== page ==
Ibn Lahi’ah narrated from Salim ibn Ghaylan, from Sa’id ibn Abi Hilal that Muawiyah radiya Llahu ‘anhu said to Ka’b al Ahbar: “You say that Dhu al Qarnayn used to tie his horse to [the star] al Thurayya?” So Ka’b said: “If I say that then Allah has also said, ‘We have endowed him with a means to all things…’”[21] And Muawiyah’s radiya Llahu ‘anhu reproaching Ka’b is correct; and he is in the right since Muawiyah radiya Llahu ‘anhu used to say about Ka’b: “It is only on account of us fearing from him lies,” – referring to what he transmitted from his scrolls that they have been interpolated – not that Ka’b would lie about what was in his scrolls. However, the nature of the scripture with Ka’b is that is from the Israelite reports, much of which has been corrupted or interpolated or even fabricated, and we have absolutely no need for it after what has been told to us by Allah and His Messenger salla Llahu ‘alayhi wa sallam. Indeed much harm has entered upon the people through these scriptures, and widespread corruption. As for the interpretation of Ka’b of what Allah said, “We have endowed him with a means to all things…” and his proving that with what he finds in his scrolls that Dhu al Qarnayn used to tie his horse at [the star] al Thurayya, it is not correct and not consistent [with reality] since that is beyond the power of man, as well as ascending toward the heavenly bodies. Allah says with regards to Bilqis: “… and she was granted from everything.”[22] meaning the likeness of what kings would have been granted. Likewise, Dhu al Qarnayn was granted these means and this was made easy for him by Allah so that he could conquer various lands, provinces and regions and he could bring the tyrants adown and humiliate the polytheists. He was granted all that was needed to perform these tasks, and Allah knows best.

 

Al Bukhari narrates with his chain in al Adab al Mufrad (564) from the narration of ‘Urwah who said:

 

I was seated with Muawiyah once and he inadvertently spoke to himself and then became aware. He said: “There is no forbearance without experience,” he repeated this thrice.

 

Muawiyah was a perfect example of forbearance such that Ibn Abi al Dunya had compiled a book on the forbearance of Muawiyah radiya Llahu ‘anhu as did ibn Abi ‘Asim.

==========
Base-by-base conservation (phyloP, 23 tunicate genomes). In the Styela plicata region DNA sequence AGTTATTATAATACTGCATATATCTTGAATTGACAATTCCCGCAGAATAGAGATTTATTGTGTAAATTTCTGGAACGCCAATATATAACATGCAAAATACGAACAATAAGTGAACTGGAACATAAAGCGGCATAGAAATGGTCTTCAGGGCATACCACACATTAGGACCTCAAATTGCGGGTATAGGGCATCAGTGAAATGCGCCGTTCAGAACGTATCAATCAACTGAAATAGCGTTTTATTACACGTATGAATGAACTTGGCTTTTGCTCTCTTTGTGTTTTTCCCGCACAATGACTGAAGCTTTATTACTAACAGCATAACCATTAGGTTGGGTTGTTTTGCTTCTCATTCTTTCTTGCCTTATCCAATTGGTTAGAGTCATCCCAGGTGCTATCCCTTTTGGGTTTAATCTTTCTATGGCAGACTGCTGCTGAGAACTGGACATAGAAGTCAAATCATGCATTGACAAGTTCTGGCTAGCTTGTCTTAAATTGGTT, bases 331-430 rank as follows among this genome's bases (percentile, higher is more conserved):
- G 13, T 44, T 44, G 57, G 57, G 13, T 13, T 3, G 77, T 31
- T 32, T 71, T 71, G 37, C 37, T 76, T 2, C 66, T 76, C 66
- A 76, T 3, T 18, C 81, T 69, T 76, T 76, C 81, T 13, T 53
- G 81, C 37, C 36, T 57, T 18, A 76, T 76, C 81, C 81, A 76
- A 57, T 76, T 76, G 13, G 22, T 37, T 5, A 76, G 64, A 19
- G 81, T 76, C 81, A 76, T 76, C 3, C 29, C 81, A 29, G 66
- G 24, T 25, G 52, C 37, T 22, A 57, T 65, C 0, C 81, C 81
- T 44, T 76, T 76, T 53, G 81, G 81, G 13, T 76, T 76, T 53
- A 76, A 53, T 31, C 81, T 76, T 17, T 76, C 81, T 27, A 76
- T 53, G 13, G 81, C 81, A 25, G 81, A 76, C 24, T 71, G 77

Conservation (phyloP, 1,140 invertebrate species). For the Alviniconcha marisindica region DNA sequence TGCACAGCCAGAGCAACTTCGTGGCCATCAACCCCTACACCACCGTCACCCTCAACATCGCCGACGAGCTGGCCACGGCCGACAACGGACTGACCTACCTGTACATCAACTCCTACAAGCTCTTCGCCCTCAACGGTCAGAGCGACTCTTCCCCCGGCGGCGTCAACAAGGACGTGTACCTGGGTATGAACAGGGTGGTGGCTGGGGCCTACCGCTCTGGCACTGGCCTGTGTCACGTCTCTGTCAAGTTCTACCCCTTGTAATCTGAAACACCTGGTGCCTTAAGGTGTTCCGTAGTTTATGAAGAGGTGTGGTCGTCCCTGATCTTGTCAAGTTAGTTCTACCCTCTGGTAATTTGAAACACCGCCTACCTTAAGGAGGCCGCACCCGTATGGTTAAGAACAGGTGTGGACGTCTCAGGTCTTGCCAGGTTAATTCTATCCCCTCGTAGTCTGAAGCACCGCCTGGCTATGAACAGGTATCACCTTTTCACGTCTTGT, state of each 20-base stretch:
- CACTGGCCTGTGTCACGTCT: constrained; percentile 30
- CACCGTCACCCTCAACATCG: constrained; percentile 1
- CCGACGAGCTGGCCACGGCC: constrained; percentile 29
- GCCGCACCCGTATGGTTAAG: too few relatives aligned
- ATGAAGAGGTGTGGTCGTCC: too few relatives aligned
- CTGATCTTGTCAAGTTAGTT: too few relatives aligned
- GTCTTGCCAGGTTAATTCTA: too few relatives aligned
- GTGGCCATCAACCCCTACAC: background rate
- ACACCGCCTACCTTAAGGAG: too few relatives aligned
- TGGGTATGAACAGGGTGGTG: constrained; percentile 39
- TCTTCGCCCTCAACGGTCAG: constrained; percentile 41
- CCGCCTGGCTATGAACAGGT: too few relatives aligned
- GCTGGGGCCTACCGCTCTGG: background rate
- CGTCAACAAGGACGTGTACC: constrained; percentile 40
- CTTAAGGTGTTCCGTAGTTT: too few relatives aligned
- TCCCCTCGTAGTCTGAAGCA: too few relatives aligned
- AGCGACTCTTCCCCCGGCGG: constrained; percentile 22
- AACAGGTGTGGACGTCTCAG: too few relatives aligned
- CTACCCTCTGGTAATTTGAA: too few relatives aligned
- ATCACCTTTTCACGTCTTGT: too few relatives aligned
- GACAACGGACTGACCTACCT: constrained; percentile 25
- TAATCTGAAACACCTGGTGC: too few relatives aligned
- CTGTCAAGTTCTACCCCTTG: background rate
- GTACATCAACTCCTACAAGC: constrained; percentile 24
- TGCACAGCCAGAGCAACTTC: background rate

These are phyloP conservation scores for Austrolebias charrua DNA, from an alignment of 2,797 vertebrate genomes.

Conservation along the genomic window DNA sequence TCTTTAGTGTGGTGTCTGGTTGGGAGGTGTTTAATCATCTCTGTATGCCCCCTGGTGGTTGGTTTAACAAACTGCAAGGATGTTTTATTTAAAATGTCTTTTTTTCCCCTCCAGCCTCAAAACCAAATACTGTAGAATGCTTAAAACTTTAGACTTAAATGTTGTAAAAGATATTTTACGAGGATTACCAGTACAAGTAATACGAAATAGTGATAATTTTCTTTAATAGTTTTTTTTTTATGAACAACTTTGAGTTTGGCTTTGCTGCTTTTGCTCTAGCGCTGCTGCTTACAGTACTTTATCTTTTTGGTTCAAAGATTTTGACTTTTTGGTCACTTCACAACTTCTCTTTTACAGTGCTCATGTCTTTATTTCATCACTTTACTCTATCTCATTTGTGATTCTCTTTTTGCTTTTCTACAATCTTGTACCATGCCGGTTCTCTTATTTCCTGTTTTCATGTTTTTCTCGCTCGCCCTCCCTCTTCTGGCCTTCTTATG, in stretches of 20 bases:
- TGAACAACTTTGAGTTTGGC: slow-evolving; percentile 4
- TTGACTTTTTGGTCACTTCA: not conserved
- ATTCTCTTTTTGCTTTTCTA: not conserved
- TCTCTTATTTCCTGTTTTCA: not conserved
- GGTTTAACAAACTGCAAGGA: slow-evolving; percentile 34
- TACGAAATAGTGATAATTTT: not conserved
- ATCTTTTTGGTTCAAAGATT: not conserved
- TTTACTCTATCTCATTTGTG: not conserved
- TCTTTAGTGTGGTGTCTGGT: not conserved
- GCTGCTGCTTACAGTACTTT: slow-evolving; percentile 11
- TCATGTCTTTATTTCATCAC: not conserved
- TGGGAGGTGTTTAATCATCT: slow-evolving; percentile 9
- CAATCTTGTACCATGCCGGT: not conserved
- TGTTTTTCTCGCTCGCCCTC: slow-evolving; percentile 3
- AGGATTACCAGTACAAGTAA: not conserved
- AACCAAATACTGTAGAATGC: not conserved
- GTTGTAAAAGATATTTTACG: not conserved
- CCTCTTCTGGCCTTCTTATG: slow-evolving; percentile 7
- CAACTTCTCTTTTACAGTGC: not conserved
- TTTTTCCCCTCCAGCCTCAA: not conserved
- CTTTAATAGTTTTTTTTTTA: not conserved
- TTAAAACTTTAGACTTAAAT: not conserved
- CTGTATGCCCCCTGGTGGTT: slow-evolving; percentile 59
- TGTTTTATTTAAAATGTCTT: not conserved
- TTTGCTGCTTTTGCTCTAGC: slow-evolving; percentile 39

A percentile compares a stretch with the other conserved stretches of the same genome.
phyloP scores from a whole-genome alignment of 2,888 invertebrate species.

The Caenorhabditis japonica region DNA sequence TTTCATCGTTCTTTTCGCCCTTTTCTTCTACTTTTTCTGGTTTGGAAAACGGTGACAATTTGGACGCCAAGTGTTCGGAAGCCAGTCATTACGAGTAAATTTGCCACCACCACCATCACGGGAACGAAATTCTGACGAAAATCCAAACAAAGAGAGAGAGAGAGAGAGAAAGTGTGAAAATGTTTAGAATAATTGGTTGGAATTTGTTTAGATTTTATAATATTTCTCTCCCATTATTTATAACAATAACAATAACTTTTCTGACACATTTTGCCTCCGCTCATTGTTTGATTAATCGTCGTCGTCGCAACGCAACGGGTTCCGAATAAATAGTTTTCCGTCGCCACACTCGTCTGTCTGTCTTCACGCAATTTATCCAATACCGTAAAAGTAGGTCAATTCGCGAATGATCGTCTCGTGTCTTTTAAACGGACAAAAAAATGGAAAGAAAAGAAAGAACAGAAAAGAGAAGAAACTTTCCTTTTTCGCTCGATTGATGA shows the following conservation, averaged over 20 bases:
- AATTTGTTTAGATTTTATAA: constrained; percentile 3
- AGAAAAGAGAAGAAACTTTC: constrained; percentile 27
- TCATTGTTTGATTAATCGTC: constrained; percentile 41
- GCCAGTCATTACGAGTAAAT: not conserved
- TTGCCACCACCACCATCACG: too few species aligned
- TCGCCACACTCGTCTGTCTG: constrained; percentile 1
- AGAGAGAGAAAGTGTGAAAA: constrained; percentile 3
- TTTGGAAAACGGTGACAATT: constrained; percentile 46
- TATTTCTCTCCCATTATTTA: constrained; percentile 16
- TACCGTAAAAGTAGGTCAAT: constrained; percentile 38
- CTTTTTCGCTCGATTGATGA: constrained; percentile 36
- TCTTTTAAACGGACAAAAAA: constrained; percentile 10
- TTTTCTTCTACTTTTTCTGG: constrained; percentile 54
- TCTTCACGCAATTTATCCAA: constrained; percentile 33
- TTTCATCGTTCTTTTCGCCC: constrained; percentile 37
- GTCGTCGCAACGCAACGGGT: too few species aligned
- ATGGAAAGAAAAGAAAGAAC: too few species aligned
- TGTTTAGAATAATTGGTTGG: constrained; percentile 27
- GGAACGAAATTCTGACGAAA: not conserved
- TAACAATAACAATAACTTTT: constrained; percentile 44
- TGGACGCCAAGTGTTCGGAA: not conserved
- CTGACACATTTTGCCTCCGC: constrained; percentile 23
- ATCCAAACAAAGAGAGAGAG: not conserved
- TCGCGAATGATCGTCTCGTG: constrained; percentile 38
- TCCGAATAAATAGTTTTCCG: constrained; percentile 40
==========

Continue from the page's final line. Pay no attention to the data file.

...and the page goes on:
Abu Bakr al Dinwari relates with his chain in his Mujalasah (2140) that Muawiyah radiya Llahu ‘anhu once saw his son beating up a slave of his so he scolded him saying, “are you going to corrupt your manners by disciplining him?,” and he was never seen beating a slave after that.

 

He also relates in his Mujalasah (801) with his chain from Abu Sufyan ibn al ‘Ala’ that Muawiyah radiya Llahu ‘anhu said:

 

My nature is more elevated than to let a misdeed be more weighty that my forbearance.

 

Ibn Abi al Dunya has related in al-Hilm (32) and in al Ishraf (337) with is chain from al ‘Ala’ who said that Muawiyah radiya Llahu ‘anhu said:

 

Red camels do not please me as much as spreading generosity.

 

It has also been narrated in Ansab al Ashraf of al Baladhuri (5/32), from al Mada’ini

 

Abu Zur’ah al Dimashqi relates in his Tarikh (1/231) from Abu Yusuf al Hajib that Abu Musa al Ash’ari came do Damascus on one occasion and was staying in some dwelling; and Muawiyah radiya Llahu ‘anhu used to come out at night to listen to his recitation.

He also relates (1/223) with his chain that Fadalah ibn ‘Ubaid passed away during the era of Muawiyah radiya Llahu ‘anhu, so Muawiyah radiya Llahu ‘anhu carried his casket and instructed his son ‘Abdullah to join in since he would never carry the body of someone like him ever again.

 

He relates further (1/593) with his chain, from Qabisah ibn Jabir who said: